Wednesday, April 4, 2012

Warming Oceans and Sick Skeptics

Last week we mentioned a study that showed that the Medieval Warming Period which had heretofore been thought to have been a local phenomenon was in fact global in extent and was thus an example of serious warming that could not have been caused by human activity, given the time period in which it occurred. Now Live Science reports on another study that shows that the world's oceans have been warming for at least 135 years, more than twice as long as previously thought and suggesting that ocean warming began independently of human activity.

The report also notes that warming oceans are responsible for the rise in sea level around the globe because warm water is less dense than colder water. The article makes no mention of melting ice as a source of this rise. In other words, despite fears that warmer temperatures are causing polar and glacial ice to melt there seems to be no more water in the oceans today than in the past which seems paradoxical if global ice is in fact receding.

This is all irrelevant to people like professor Kari Norgaard, however, who opined last week that anyone who hasn't yet committed himself 100% to the view that humans are responsible for climate change is sick.
According to Ms Norgaard, a sociology and environmental studies professor at Oregon University, those who do not believe that global warming is real and is being caused by human existence are sick and need to be "treated."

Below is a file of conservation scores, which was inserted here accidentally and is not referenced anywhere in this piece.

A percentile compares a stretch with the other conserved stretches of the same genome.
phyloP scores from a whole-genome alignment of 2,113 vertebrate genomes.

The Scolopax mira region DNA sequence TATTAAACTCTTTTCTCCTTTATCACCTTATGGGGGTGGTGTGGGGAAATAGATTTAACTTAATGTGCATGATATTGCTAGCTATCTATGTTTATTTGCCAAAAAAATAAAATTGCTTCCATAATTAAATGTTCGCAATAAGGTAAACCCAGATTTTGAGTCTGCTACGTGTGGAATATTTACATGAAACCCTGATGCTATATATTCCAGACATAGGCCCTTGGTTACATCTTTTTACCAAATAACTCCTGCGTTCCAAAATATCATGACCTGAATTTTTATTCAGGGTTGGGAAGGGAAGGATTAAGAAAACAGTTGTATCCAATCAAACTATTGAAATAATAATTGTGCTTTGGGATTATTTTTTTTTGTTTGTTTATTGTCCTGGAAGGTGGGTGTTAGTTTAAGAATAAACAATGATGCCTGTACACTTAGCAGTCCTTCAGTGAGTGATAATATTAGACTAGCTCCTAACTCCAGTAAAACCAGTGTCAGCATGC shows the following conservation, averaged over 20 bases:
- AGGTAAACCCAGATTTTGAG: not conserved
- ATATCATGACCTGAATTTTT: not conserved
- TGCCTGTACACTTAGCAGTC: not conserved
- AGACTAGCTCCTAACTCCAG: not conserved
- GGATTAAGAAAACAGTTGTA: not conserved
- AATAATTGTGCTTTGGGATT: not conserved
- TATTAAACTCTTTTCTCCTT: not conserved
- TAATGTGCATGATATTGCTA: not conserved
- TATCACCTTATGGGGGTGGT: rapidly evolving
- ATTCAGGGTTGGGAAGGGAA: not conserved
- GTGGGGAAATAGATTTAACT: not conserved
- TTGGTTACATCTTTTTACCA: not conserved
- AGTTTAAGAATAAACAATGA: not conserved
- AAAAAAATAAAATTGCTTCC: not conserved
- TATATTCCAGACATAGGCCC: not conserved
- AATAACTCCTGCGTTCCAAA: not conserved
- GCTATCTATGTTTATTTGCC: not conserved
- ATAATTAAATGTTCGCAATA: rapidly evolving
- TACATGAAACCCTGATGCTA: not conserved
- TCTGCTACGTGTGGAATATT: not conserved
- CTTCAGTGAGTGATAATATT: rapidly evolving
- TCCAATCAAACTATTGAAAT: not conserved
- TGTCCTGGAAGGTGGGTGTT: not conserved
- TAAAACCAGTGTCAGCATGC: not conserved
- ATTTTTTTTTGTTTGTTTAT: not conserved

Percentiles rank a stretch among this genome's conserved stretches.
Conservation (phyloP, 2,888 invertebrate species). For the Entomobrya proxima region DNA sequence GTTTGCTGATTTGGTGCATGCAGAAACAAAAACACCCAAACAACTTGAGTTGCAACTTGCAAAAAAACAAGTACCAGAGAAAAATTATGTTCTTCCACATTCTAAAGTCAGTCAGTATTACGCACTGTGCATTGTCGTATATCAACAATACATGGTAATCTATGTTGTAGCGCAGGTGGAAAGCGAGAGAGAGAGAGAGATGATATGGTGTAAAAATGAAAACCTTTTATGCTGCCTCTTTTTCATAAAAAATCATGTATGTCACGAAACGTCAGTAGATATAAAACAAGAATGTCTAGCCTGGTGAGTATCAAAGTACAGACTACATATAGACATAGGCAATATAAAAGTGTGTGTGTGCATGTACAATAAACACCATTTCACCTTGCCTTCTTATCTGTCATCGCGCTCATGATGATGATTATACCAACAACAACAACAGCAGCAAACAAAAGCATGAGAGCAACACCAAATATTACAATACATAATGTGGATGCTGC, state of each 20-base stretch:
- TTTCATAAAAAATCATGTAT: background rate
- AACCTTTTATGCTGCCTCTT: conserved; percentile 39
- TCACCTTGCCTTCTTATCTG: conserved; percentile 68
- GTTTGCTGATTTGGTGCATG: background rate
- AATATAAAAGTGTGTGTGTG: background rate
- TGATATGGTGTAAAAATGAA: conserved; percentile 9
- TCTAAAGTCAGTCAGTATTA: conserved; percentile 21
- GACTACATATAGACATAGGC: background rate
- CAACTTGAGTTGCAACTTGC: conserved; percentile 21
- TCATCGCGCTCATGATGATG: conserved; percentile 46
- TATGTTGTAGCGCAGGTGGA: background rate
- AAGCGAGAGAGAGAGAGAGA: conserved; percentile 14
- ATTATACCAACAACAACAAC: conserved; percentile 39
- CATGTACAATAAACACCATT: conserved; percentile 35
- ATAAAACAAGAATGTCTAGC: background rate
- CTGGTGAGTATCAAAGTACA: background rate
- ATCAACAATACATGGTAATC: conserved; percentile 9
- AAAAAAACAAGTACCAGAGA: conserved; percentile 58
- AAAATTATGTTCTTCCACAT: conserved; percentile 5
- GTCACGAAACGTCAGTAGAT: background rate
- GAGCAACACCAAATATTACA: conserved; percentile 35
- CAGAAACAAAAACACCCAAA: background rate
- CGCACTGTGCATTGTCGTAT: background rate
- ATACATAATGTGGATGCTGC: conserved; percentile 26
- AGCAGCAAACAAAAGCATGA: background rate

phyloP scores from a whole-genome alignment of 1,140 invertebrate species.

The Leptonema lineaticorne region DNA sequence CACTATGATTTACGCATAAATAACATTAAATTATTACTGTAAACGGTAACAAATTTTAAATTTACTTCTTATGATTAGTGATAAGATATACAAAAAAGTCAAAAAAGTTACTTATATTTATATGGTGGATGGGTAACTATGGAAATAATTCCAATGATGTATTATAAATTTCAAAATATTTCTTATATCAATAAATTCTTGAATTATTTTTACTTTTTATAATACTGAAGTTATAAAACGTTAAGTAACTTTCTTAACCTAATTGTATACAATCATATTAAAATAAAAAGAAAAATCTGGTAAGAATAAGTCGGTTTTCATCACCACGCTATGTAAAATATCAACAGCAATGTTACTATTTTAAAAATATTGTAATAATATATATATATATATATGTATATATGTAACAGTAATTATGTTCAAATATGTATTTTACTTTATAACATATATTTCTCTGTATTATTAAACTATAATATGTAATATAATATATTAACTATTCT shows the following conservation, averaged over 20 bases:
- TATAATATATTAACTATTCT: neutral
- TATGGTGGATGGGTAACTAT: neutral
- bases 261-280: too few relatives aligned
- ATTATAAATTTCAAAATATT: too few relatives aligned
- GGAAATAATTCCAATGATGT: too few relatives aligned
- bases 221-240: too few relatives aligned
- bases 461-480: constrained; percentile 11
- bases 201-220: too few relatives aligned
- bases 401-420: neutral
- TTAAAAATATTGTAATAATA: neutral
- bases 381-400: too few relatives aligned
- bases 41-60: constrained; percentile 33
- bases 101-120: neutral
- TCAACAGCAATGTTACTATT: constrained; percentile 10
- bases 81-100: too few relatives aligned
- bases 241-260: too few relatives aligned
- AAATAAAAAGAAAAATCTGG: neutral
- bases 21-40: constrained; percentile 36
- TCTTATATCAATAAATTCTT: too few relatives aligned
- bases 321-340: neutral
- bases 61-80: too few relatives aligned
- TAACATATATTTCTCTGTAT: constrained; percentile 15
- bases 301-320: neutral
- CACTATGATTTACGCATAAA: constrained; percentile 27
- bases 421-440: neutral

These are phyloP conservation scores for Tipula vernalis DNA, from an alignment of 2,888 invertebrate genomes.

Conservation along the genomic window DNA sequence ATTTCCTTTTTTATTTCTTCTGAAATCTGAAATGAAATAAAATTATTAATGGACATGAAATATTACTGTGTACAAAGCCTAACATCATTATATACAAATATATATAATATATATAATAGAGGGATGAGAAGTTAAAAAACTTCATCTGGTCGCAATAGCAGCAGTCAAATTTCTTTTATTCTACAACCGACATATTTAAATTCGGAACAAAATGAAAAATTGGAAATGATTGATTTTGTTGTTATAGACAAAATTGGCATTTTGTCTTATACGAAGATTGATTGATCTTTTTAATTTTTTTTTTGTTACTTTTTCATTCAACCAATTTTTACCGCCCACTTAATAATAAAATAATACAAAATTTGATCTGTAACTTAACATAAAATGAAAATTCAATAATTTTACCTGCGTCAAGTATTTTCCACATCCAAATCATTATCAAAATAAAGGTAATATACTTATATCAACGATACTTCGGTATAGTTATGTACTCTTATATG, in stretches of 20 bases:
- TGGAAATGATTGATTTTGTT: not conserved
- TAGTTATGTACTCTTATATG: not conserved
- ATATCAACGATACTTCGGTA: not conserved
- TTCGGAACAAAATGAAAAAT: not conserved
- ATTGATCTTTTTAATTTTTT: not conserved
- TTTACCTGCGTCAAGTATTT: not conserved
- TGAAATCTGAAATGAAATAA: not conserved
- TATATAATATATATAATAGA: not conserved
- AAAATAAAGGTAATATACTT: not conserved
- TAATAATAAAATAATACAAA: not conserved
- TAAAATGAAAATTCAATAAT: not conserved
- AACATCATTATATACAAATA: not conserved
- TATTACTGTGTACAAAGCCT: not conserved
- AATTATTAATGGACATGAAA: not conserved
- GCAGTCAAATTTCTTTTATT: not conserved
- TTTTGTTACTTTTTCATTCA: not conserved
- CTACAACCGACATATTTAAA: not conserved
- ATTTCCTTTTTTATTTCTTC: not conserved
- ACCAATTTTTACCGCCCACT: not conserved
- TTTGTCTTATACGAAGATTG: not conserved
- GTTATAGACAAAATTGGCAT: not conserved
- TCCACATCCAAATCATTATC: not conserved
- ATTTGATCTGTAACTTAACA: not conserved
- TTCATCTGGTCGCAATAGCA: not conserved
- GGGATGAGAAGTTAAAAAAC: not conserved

Comparing global warming skepticism to racism, Professor Norgaard argued that "cultural resistance" to accepting human beings as being responsible for global warming "must be recognized and treated" as an aberrant sociological behavior.
Professor Norgaard is apparently oblivious to rule #1 of sound scientific theorizing, which is to hold one's hypotheses lightly and always be leery of any conclusions, tentative or otherwise, which run counter to the full body of evidence.

The professor seems already to have her mind made up, and when such people encounter others whose minds are not made up, or who ask uncomfortable questions, the time-tested tactic is to marginalize them by labeling them heretics or "sick".

Even though this ploy is very popular it reveals something unpleasant about the person who resorts to it. It's symptomatic of a deep insecurity concerning the beliefs the person is trying to defend. When one is confident that the facts are unambiguous in support of one's position one need not defame and slander those who disagree. One simply adduces the facts. When, however, one feels the need to employ insults and name-calling, it's usually because he or she is trying to mask a lack of confidence that their arguments are compelling.